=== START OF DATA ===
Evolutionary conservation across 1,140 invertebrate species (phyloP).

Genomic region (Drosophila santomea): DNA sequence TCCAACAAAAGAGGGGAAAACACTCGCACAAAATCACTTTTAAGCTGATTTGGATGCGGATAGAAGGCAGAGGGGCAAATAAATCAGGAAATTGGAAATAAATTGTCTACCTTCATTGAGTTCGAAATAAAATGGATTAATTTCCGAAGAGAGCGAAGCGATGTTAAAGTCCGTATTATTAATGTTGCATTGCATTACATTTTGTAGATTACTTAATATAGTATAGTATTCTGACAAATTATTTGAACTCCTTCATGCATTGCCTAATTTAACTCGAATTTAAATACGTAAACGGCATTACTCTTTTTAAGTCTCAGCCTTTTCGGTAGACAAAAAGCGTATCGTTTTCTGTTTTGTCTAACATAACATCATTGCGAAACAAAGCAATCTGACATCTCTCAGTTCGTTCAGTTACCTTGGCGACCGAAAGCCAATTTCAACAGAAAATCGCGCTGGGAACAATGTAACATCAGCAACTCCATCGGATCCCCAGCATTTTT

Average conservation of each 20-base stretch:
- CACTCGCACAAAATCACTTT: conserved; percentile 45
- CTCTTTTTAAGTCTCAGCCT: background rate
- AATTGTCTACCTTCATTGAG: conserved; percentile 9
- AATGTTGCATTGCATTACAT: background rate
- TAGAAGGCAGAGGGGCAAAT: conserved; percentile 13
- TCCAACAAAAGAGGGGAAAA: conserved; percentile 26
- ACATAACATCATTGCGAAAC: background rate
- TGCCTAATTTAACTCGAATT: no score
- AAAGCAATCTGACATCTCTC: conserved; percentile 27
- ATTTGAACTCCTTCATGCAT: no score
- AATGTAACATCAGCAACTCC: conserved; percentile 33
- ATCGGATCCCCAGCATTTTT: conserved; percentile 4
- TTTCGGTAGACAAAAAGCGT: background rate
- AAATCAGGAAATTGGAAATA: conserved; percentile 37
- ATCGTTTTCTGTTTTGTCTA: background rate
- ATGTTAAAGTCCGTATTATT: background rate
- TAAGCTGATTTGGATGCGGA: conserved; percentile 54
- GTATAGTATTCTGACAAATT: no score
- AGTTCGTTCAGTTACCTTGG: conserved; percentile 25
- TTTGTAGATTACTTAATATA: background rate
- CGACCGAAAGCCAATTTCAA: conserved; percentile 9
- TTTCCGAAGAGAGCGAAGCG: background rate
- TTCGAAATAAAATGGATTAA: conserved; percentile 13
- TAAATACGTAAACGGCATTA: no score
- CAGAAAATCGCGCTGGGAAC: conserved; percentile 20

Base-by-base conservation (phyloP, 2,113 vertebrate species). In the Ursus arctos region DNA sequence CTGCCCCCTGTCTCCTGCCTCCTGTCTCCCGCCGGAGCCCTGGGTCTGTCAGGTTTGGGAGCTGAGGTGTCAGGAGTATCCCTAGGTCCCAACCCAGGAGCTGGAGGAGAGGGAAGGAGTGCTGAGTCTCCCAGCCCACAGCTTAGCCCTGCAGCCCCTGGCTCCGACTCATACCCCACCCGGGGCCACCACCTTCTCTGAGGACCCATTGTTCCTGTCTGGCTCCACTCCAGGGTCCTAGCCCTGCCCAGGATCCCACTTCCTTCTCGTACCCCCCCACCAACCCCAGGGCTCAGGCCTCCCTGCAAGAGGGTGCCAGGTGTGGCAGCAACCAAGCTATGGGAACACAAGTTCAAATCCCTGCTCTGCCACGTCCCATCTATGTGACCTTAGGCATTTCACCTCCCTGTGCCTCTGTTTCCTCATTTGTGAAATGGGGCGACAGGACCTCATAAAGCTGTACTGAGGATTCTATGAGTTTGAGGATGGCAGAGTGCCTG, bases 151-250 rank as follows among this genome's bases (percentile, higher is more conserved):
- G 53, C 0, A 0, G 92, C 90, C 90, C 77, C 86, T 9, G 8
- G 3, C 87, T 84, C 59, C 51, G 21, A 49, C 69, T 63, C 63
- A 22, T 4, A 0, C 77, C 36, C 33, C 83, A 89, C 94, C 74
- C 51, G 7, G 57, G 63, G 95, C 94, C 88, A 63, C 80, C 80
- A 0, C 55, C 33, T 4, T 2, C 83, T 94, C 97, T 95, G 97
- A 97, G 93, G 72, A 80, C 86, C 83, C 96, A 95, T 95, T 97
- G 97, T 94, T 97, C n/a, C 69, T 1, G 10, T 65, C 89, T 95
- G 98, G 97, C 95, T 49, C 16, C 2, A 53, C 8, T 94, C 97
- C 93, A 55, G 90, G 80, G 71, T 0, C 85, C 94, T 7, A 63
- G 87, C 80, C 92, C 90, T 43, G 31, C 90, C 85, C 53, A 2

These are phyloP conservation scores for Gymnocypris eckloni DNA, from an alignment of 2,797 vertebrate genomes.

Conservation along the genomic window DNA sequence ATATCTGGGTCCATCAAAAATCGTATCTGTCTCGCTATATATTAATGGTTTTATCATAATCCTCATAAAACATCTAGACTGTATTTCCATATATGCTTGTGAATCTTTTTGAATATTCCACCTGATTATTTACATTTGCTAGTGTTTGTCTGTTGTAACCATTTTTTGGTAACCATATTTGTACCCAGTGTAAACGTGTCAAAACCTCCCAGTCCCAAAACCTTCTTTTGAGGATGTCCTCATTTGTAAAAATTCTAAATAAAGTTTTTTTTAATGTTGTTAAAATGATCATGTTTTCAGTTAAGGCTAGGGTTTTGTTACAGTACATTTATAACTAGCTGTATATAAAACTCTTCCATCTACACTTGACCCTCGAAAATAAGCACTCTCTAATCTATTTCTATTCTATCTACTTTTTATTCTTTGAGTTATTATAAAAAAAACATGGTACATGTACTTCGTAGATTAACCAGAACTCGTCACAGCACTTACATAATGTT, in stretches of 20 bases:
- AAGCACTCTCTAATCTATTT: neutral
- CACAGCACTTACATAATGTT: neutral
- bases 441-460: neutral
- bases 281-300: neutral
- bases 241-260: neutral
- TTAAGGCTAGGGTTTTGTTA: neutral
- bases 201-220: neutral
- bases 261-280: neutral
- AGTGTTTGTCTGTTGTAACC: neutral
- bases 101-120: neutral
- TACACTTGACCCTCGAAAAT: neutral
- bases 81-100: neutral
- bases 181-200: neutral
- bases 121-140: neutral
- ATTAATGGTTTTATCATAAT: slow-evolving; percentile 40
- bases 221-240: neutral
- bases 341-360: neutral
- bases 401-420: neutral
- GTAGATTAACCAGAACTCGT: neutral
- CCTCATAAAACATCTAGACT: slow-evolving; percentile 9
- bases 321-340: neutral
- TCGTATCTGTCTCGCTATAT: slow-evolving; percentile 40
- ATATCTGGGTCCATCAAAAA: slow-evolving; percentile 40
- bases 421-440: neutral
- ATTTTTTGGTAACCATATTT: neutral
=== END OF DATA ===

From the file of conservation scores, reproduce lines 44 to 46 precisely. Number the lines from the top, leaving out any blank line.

- bases 441-460: neutral
- bases 281-300: neutral
- bases 241-260: neutral